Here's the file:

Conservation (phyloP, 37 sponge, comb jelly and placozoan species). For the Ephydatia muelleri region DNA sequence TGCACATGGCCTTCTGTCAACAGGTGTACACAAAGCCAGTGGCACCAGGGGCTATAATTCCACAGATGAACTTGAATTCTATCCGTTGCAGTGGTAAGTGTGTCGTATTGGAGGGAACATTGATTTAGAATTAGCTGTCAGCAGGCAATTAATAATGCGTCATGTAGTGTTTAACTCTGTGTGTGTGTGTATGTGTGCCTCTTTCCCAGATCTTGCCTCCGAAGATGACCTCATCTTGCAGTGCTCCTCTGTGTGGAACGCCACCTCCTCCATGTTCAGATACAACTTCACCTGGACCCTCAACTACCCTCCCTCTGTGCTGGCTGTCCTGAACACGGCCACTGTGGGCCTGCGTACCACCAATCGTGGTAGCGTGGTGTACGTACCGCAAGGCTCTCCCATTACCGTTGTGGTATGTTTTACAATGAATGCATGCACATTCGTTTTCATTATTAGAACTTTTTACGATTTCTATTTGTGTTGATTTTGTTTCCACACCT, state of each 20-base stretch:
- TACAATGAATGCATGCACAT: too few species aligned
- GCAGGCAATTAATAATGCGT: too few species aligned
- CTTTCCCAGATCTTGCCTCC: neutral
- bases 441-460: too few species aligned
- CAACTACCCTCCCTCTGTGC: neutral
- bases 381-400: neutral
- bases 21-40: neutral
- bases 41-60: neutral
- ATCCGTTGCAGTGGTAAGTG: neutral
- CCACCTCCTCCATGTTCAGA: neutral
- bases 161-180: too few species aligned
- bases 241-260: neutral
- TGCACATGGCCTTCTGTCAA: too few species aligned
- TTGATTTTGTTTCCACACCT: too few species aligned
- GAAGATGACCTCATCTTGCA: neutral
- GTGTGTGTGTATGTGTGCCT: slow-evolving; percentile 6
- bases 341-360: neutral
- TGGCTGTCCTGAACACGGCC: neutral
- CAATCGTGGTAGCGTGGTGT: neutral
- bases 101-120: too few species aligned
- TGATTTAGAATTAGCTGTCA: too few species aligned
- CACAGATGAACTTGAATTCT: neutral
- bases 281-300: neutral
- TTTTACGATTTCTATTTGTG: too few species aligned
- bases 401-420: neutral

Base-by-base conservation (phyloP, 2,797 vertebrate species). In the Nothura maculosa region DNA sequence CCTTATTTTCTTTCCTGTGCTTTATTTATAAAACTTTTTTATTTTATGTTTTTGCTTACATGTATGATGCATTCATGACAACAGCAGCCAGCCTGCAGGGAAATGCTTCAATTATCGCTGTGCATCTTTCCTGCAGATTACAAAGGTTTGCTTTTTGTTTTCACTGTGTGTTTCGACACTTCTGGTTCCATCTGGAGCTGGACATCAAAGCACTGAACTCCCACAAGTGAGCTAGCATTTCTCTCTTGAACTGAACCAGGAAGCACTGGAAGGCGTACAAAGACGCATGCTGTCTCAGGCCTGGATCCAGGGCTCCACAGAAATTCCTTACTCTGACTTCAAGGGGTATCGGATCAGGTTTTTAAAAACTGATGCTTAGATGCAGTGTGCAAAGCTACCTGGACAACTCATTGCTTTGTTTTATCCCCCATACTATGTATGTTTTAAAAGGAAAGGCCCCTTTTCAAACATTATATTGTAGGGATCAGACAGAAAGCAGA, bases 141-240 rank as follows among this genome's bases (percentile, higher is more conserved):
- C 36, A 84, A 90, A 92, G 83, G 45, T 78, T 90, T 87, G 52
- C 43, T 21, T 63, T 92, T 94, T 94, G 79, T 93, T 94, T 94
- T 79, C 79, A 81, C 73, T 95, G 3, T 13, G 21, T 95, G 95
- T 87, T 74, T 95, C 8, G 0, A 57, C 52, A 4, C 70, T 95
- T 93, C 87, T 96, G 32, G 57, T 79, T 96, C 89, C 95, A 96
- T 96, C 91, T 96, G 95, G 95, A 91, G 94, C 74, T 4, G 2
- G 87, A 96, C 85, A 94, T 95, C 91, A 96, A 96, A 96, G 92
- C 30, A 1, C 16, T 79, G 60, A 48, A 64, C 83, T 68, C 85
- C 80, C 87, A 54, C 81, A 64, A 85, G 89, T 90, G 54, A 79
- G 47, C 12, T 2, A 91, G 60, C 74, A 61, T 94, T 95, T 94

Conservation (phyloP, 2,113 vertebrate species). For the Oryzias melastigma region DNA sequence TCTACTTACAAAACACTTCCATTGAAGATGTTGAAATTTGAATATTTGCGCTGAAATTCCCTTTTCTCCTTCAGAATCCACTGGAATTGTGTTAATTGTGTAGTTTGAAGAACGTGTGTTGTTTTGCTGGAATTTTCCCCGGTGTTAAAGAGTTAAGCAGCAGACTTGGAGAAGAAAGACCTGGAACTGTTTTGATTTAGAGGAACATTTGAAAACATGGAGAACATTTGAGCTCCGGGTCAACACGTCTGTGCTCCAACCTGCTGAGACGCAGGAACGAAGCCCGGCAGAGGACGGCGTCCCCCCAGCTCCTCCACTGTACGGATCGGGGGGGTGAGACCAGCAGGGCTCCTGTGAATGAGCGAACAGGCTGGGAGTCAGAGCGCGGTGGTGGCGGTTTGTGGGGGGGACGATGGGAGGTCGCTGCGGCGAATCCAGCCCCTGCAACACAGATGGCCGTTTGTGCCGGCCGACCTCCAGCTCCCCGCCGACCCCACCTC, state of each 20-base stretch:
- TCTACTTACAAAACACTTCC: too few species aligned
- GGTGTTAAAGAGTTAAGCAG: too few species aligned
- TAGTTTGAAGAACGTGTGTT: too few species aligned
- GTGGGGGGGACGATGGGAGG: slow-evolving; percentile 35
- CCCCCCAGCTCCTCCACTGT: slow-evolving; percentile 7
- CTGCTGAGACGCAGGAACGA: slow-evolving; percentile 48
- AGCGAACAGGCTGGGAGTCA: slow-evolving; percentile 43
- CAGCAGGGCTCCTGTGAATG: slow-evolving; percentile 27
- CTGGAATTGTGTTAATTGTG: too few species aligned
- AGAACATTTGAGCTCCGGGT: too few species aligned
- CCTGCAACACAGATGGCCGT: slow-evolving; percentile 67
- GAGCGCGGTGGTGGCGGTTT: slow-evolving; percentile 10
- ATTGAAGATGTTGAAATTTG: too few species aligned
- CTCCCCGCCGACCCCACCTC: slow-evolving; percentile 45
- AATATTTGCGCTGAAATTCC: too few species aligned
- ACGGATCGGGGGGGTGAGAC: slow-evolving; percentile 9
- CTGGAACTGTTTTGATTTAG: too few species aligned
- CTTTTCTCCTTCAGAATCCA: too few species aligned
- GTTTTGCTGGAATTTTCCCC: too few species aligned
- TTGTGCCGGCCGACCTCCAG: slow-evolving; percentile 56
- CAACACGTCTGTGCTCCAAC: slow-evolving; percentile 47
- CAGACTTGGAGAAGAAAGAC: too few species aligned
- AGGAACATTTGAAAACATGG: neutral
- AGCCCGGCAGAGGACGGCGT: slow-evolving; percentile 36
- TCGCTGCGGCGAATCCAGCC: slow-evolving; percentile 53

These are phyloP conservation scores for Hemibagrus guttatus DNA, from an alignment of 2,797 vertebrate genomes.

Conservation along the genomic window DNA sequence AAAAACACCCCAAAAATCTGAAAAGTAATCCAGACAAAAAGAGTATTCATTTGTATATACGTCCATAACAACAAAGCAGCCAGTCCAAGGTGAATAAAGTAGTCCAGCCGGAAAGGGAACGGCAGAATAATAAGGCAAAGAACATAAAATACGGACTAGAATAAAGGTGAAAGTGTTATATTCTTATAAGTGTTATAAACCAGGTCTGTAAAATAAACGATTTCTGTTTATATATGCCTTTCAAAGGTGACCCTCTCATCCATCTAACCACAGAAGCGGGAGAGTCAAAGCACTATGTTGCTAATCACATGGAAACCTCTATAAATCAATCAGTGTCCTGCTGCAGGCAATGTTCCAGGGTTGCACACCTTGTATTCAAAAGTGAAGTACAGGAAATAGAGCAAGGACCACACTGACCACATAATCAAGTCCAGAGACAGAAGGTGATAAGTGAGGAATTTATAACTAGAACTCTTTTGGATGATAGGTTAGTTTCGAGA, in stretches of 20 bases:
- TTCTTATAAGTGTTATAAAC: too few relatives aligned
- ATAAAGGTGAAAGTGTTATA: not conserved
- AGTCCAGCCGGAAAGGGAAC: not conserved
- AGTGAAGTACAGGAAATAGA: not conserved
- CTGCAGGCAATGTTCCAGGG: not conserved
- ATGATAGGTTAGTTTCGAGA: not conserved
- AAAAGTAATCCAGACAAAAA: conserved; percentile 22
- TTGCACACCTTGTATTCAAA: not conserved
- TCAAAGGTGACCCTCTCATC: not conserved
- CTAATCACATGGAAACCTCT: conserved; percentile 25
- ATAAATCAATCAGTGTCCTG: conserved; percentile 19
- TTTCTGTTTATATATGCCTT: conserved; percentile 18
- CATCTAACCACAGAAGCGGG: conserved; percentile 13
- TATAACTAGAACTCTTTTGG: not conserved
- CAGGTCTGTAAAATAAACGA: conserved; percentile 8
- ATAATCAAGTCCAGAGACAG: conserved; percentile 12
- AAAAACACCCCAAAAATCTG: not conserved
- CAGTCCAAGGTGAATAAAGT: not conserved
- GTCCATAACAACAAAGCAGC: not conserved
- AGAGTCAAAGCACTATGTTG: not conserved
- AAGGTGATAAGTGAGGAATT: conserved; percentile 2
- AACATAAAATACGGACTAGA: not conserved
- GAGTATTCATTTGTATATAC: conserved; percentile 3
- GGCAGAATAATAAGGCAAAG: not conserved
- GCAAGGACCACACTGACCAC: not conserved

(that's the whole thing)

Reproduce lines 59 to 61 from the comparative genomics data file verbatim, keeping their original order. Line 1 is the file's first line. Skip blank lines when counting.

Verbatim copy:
- CAACACGTCTGTGCTCCAAC: slow-evolving; percentile 47
- CAGACTTGGAGAAGAAAGAC: too few species aligned
- AGGAACATTTGAAAACATGG: neutral